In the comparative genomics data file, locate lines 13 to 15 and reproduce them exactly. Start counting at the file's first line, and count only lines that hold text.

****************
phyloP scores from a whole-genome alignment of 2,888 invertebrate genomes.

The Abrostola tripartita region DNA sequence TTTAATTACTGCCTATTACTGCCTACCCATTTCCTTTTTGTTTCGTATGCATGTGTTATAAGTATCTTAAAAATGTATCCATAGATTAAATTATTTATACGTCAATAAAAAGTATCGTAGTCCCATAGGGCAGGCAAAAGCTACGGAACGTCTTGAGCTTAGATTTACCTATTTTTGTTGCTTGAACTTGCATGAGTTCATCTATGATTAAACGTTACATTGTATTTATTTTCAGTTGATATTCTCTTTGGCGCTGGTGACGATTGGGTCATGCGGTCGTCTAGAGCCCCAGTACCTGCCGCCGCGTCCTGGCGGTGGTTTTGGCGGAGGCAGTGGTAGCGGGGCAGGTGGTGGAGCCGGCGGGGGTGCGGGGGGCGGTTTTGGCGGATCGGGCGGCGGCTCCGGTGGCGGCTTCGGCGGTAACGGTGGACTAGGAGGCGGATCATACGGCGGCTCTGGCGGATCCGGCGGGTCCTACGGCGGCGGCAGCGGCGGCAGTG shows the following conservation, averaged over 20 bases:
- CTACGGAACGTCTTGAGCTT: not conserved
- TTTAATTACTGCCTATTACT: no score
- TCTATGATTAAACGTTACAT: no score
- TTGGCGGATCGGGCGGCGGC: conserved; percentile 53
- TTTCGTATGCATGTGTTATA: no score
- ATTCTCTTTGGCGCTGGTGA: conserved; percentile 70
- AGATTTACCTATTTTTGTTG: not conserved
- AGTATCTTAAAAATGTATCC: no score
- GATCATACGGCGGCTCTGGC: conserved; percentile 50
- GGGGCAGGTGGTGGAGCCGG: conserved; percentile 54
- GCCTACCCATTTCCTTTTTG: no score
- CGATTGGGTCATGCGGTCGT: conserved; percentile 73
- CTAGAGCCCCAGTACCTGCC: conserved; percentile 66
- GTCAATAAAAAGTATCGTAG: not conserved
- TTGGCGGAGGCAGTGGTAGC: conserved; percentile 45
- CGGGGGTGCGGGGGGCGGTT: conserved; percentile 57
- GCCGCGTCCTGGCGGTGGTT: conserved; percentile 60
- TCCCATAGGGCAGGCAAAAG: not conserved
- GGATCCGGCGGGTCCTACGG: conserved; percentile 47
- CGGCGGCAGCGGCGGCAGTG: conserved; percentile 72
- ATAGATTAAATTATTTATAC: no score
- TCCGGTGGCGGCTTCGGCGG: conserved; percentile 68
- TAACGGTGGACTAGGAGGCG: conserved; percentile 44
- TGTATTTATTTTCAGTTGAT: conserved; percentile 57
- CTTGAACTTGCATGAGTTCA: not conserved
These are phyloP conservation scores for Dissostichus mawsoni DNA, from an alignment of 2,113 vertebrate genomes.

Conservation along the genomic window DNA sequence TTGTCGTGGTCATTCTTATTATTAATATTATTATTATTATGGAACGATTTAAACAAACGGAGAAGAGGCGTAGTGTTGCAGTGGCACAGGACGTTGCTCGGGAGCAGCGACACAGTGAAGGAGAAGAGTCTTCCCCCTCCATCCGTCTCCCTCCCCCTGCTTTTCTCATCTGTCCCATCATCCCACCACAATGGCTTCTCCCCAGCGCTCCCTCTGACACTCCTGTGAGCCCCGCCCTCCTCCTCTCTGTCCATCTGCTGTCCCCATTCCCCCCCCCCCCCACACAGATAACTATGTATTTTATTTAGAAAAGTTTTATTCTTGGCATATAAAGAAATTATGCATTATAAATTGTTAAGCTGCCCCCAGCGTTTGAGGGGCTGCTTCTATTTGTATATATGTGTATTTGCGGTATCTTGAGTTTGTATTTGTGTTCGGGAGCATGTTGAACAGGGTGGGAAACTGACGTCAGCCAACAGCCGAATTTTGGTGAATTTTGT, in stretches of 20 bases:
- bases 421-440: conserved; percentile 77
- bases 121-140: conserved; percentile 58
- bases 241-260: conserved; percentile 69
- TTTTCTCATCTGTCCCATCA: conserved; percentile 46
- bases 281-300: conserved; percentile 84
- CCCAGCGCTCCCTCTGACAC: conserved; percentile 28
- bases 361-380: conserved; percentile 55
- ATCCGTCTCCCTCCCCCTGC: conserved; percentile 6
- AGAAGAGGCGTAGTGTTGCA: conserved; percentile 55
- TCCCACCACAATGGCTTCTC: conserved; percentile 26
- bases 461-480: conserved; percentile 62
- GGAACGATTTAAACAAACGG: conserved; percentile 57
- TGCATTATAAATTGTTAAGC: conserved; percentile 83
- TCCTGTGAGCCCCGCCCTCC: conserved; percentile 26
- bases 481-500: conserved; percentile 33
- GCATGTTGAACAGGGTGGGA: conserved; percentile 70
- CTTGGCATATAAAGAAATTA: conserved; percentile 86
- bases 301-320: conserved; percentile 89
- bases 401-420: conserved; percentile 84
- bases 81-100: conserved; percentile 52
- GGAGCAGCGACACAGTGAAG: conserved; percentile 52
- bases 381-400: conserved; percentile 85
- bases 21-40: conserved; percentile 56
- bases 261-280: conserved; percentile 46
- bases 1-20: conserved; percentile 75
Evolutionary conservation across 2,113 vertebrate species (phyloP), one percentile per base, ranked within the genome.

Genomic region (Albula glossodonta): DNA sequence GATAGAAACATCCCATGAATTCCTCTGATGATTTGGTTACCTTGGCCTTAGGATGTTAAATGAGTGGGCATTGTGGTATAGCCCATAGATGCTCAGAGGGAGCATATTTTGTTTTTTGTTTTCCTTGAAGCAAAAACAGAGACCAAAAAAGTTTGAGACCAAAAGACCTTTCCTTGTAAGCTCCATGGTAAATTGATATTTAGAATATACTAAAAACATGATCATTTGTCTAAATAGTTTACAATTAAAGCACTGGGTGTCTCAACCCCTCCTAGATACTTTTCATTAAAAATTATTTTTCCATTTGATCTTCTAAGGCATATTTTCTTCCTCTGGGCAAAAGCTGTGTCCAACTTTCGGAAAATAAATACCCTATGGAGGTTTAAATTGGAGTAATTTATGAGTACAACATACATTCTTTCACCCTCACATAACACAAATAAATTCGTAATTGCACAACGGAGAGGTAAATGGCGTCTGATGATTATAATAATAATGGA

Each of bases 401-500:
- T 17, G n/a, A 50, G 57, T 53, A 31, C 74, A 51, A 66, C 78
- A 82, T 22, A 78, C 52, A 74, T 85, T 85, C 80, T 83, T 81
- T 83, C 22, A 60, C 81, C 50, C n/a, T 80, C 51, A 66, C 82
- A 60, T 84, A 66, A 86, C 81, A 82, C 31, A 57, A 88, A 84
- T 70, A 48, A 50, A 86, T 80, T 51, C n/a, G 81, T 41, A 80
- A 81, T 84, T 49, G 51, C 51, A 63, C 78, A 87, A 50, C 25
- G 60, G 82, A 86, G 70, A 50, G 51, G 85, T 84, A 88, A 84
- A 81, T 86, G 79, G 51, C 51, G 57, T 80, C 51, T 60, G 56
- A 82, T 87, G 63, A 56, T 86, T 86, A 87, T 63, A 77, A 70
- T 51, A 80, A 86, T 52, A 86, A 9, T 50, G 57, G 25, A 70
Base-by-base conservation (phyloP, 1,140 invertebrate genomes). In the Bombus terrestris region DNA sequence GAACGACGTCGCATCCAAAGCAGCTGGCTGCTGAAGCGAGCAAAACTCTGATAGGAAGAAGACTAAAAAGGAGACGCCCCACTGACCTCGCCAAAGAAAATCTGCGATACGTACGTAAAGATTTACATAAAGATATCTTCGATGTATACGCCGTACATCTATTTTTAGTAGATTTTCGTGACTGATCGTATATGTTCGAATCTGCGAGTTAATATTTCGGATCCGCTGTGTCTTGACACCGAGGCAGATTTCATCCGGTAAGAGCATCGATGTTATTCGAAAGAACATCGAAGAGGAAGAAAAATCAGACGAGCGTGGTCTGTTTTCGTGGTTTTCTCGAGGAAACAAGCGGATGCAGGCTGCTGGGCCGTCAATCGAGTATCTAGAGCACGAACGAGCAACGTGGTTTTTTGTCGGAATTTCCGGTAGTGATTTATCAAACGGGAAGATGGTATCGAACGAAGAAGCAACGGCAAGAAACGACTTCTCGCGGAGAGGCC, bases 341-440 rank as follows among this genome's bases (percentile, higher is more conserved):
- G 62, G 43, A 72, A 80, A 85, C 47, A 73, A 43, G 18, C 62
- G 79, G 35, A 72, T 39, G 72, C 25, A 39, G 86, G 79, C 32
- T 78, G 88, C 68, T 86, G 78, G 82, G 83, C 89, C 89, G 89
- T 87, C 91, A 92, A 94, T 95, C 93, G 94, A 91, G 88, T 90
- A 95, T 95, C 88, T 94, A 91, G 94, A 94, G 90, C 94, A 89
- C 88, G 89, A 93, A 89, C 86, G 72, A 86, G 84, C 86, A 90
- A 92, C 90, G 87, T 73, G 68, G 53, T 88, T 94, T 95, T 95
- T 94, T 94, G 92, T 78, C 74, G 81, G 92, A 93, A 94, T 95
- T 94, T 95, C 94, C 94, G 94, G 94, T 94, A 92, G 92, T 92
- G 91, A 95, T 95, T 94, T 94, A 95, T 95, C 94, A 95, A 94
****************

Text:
- GCCTACCCATTTCCTTTTTG: no score
- CGATTGGGTCATGCGGTCGT: conserved; percentile 73
- CTAGAGCCCCAGTACCTGCC: conserved; percentile 66